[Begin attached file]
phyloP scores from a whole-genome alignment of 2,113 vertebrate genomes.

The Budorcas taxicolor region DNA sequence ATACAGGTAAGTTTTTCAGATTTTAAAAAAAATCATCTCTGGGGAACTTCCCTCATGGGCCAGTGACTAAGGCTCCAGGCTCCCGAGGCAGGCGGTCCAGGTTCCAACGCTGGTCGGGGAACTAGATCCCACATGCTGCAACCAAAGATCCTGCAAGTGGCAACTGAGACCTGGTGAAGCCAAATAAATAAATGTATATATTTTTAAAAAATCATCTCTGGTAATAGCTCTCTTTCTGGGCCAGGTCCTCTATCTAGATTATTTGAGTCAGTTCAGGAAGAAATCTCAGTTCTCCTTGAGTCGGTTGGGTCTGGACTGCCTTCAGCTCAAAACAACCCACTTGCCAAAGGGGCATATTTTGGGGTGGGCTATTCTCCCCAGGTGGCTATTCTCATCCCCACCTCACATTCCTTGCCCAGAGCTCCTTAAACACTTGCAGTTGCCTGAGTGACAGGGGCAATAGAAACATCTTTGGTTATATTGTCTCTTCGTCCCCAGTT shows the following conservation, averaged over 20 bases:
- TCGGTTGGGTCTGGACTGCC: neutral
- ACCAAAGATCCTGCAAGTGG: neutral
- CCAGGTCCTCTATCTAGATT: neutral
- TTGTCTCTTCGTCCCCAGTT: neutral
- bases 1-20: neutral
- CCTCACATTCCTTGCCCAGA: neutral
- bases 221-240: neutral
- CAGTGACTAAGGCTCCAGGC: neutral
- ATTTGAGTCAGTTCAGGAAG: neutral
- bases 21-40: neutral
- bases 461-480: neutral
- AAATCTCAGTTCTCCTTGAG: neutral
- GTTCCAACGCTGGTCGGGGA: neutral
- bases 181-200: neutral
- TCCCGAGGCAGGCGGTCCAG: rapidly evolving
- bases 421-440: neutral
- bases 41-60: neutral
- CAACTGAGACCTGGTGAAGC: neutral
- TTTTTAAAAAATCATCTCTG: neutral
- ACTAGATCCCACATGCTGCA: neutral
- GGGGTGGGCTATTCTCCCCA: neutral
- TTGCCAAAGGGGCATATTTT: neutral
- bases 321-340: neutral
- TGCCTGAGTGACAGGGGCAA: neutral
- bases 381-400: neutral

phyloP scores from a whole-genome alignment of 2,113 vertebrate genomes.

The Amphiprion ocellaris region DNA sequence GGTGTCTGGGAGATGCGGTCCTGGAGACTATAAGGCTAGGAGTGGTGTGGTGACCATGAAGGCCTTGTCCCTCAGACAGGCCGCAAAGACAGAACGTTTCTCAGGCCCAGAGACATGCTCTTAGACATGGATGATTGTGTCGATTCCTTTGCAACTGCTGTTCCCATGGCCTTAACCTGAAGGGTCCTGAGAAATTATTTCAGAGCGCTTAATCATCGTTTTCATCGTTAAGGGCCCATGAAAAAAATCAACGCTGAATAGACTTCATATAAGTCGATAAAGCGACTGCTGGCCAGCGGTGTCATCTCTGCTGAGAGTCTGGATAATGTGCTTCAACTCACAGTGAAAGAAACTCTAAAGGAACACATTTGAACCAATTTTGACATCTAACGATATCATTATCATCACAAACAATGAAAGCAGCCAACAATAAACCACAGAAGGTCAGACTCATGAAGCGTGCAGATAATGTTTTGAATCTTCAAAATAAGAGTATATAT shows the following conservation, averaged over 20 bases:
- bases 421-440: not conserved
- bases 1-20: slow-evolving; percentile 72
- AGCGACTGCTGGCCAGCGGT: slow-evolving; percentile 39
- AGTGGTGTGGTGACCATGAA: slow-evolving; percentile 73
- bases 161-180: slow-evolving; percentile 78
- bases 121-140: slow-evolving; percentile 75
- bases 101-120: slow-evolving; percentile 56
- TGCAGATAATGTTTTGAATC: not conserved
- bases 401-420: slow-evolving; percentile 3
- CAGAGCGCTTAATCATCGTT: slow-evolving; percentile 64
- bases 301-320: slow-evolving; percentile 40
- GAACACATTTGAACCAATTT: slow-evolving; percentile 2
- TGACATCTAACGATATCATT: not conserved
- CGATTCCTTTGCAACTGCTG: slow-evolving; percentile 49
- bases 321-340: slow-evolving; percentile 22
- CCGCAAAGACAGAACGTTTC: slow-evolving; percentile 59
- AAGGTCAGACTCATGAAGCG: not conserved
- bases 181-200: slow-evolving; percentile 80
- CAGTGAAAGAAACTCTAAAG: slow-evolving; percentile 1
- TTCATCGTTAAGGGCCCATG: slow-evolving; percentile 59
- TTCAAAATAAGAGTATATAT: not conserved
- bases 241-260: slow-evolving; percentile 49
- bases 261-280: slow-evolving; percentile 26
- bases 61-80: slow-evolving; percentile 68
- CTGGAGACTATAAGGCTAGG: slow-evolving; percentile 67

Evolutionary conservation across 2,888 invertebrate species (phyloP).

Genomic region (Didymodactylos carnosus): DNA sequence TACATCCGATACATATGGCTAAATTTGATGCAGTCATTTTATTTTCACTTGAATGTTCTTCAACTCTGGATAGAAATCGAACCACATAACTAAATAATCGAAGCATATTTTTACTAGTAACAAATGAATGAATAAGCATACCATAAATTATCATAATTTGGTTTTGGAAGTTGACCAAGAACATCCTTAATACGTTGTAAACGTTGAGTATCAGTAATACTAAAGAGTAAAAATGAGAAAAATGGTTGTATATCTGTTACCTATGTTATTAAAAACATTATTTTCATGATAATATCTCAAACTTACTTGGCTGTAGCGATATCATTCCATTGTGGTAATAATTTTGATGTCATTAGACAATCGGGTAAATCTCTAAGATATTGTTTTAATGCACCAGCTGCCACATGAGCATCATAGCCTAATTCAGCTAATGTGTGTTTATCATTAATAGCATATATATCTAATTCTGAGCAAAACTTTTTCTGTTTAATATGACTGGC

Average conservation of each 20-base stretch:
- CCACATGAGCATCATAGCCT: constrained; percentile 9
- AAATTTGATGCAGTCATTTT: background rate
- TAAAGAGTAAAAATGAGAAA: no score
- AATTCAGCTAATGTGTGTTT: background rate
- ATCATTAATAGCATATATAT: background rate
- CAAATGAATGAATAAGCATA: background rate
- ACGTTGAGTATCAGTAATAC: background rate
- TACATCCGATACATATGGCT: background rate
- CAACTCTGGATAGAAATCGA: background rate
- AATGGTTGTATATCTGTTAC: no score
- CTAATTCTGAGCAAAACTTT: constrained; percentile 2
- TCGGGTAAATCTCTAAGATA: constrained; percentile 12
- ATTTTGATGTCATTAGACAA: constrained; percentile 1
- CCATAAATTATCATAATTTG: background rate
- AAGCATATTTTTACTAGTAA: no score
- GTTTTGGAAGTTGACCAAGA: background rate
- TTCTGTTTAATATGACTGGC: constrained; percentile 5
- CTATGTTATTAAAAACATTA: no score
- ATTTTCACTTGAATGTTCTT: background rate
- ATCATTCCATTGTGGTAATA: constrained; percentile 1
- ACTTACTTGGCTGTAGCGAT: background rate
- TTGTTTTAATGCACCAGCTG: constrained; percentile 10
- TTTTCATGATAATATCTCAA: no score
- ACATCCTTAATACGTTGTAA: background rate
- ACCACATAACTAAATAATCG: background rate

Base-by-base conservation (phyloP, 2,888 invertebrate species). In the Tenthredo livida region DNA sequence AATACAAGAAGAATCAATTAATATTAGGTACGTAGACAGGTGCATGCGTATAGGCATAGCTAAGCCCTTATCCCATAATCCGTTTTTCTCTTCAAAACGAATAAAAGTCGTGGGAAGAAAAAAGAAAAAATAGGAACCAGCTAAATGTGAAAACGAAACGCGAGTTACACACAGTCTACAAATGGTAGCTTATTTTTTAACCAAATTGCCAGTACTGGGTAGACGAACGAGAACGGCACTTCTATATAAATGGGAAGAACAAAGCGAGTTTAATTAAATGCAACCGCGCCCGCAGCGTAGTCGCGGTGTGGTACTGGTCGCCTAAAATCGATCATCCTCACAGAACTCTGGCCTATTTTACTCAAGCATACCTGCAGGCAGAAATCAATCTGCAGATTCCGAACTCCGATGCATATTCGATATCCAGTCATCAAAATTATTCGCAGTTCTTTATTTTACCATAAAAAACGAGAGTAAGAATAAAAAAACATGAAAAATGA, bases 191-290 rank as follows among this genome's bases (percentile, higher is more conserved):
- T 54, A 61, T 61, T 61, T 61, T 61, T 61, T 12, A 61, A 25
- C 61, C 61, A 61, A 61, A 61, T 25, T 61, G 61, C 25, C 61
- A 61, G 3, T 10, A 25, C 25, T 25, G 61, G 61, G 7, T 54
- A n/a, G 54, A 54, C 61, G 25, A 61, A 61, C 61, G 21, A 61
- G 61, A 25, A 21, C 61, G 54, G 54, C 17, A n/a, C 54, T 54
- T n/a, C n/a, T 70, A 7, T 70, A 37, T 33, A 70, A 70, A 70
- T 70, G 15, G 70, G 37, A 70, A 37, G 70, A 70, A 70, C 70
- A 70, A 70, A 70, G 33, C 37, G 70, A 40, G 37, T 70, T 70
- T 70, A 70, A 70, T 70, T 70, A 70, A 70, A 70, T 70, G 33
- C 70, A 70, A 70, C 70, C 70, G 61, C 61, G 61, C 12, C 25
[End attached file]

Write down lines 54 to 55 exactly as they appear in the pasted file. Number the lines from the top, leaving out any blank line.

- CTGGAGACTATAAGGCTAGG: slow-evolving; percentile 67

Evolutionary conservation across 2,888 invertebrate species (phyloP).